Tag Archives: Monarch of the Seas

the IBIT TRAVEL DIGEST 3.26.2012

A roundup of the good, the bad and the bizarre from the world’s best travel media.

Golden Gate Bridge, San Francisco
© Radkol | Dreamstime.com

A new hotel reservation site has made its debut on the Web. It’s called Tingo, and its main calling card comes into play after you make your hotel reservation.

The folks at Tingo say they will keep an eye on your pre-paid reservation. If your room price drops after you’ve reserved it, Tingo will arrange a refund of the difference, automatically.

You can read more about Tingo in this msnbc.com story here.

In my next life, I might be an engineer, because I love bridges. Admiring them. Photographing them. Sailing under them. Or best of all, walking over them.

I still have fantasies about riding the elevator that runs up the inside of each of the two towers of the Golden Gate Bridge, with my trusty little Canon G12 camera in hand, to take pics from the very top.

That probably explains why I got such a kick out of Cristina Puscas’ list of 13 famous bridges that you can walk or climb. It’s on the BootsnAll Web site, which specializes in independent travel.

With this list as a guide, bridge-hopping can take you around the world.

The New York Times devotes its Sunday travel section this week to Asia, starting with a sizable story on India that features three possible itineraries based on time — one, two or three weeks.

The piece itself is informative enough, but some of the comments below it are just as insightful, especially those that suggest a possible bias on the part of travel writers toward northern India.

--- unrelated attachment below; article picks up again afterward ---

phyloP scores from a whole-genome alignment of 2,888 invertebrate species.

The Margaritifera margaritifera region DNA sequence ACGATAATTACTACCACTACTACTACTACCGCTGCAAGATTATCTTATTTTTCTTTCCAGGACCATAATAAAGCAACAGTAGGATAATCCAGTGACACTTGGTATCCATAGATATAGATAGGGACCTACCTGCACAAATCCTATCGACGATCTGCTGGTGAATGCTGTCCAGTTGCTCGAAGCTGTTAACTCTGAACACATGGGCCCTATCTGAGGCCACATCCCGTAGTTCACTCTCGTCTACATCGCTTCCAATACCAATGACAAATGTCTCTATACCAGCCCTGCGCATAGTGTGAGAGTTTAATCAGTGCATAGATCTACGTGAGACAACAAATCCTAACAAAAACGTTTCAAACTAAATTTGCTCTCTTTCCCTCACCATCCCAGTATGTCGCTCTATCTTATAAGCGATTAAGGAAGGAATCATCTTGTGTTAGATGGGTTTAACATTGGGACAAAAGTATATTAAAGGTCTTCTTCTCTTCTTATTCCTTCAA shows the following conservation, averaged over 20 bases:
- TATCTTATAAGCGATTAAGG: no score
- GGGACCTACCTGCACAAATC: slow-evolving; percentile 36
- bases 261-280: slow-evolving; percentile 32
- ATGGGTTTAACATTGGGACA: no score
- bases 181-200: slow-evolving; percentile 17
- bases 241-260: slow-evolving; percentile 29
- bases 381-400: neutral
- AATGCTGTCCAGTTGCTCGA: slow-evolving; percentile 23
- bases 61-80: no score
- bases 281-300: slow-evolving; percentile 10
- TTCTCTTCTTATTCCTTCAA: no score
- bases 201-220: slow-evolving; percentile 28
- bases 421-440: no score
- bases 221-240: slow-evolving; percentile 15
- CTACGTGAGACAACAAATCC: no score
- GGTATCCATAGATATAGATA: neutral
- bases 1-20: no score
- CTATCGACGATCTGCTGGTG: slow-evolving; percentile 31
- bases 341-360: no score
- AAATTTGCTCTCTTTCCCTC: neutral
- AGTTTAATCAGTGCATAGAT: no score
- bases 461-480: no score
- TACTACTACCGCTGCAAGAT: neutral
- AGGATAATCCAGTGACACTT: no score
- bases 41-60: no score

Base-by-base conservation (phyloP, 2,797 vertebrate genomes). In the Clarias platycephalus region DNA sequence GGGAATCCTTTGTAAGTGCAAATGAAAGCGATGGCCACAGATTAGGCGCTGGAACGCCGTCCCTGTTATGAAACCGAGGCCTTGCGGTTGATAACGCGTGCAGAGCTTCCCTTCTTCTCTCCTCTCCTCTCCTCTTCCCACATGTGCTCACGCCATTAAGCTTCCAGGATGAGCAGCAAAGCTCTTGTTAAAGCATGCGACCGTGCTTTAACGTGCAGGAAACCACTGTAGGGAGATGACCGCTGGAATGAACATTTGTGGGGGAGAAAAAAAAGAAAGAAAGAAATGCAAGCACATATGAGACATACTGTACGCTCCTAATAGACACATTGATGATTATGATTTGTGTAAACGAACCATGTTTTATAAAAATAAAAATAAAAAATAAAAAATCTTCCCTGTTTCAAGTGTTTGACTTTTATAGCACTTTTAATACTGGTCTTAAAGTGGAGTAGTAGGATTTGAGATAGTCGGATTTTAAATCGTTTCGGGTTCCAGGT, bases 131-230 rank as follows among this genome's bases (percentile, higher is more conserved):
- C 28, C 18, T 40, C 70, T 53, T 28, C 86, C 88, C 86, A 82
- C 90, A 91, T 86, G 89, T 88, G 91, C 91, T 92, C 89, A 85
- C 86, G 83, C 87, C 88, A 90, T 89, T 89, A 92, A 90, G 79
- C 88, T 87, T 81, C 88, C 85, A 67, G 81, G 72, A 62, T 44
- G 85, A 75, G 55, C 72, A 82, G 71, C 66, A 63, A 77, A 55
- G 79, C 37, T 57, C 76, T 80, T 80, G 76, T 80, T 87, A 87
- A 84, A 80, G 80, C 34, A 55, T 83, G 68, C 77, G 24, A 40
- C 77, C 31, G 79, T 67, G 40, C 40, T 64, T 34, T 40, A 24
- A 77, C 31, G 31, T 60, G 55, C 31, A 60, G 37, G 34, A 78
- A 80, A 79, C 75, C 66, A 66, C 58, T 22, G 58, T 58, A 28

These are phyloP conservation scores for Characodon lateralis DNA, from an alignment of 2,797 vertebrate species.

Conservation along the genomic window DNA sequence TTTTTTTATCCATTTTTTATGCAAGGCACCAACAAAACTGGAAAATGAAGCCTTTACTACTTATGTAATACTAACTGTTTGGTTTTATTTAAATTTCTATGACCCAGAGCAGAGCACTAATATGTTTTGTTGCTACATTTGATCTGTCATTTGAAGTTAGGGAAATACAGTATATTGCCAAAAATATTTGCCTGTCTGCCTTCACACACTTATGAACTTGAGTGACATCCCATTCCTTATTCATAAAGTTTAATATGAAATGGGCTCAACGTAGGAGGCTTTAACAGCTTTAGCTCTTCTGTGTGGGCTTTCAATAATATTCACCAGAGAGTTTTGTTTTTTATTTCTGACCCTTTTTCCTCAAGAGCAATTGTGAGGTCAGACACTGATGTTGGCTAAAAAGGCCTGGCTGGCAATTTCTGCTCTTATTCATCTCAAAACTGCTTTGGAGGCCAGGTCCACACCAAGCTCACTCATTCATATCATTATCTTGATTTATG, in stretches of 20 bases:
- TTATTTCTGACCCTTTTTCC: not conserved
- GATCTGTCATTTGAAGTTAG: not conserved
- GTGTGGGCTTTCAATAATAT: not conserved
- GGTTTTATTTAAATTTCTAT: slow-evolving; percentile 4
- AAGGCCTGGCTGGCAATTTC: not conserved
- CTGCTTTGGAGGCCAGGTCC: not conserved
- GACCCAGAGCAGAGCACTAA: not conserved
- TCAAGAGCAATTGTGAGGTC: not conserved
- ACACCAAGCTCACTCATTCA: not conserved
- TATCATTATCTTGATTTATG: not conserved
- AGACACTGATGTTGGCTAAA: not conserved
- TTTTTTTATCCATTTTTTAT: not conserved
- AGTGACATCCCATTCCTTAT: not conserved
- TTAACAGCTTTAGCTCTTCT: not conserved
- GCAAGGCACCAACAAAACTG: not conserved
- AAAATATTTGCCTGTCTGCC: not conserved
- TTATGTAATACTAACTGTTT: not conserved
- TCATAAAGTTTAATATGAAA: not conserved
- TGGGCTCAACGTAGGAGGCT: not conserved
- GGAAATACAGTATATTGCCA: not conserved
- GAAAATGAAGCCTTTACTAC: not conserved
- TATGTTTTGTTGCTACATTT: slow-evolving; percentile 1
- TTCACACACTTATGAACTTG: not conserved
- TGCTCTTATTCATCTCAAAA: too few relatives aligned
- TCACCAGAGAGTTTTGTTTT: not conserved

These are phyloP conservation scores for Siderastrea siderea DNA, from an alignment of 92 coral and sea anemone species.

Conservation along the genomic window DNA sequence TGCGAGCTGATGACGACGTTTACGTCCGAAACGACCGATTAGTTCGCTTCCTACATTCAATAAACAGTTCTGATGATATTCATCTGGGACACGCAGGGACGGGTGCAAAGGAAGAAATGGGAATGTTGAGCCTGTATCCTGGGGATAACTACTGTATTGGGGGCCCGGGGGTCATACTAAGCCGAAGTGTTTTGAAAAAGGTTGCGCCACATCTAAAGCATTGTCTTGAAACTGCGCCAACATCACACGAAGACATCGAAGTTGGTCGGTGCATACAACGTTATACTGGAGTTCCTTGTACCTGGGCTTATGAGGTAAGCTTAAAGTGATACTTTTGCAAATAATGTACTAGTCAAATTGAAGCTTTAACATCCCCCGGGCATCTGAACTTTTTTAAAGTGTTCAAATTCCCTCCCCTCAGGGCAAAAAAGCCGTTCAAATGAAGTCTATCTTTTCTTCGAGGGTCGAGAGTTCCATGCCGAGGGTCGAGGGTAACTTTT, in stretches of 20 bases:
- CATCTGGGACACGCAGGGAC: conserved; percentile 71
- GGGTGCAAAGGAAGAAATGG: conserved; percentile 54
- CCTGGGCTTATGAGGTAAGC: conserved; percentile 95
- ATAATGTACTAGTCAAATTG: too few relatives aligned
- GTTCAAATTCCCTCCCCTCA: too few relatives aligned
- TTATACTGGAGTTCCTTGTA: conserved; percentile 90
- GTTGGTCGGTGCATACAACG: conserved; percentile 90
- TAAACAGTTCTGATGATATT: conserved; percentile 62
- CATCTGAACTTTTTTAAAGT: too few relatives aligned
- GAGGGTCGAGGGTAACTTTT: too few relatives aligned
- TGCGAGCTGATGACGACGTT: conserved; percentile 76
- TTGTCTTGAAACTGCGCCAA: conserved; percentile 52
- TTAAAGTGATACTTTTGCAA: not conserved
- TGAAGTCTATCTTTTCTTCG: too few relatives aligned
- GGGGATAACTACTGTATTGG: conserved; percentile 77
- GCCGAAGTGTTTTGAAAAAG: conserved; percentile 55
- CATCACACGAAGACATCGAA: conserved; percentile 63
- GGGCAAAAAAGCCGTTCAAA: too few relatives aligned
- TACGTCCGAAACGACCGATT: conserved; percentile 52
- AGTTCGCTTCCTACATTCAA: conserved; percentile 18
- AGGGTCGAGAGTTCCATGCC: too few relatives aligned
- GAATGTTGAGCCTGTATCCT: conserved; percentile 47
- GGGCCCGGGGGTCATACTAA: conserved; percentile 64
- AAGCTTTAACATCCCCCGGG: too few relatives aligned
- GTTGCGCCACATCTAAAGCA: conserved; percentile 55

Finally, the folks at Air France are making a point of showing off one of their crews on a recent Flight 438, a Boeing 777 from Paris (CDG) to Mexico City (MEX).

Three pilots, 13 flight attendants. All women.

The airline put up its own video to mark the occasion.

I’m not sure how the macho Mexican male passengers on the flight reacted when they found out about the all-female flight crew, but I’ll bet the mujeres on board were diggin’ it.

And now, here’s this week’s Digest:


from Gadling
When’s the best time to shop for your airfare? These guys say six weeks in advance.

from Budget Travel
What happens when your airline reservation magically disappears. One travel editor’s experience.

from AirSafe
On any given day, ten people will come to a US airport to board an airplane with a weapon in their possession — and seven of them will get past airport security. One of several statistical bits about the TSA, arrayed in the form of a vertical graphic.

from USA Today
How to keep European transportation strikes from blowing up your travel plans.

from Smarter Travel
Traveling to Europe this year? Bringing your iPhone with you? From restaurant guides and subway maps to currency converters and translators, these apps are custom-made to help the European traveler, and most of them are free.

from Woman Seeks World
One traveler’s list of the ten most popular countries to emigrate to. If you get the impression it’s a somewhat Eurocentric list, I wouldn’t argue.

from Lonely Planet
The LP crew offers up its list of the world’s ten best cycling routes. Saddle up.

from Fodors
Looking for a cruise that gets you off the familiar itineraries? One of these might feed your need for something different at sea.

from USA Today
Another old, familiar name in cruise ships is going away…sort of. Royal Caribbean’s Monarch of the Seas, whose wrap-around smokestack-mounted lounge created an iconic silhouette among Caribbean cruisers, is being transferred out of the fleet.

from USA Today
The river cruise business is heating up bigtime, especially in Europe. The Viking line christens four new European river cruisers…on the same day.


from Nature
Private developers are scrambling to buy up vast tracts of African land. Is this land grab holding back progress on the continent?

from eTurbo News
Perhaps none too soon, given the above developments, Tanzania plans to host the first-ever pan-African conference by the UN World Tourism Organization on sustainable tourism management in national parks and protected areas.

from University of Oxford
Did you know that Africa has as many cities of 1 million people or more as Europe? These guys see that as one of six reasons why investing in Africa is a good idea.

from NewsDay (Zimbabwe)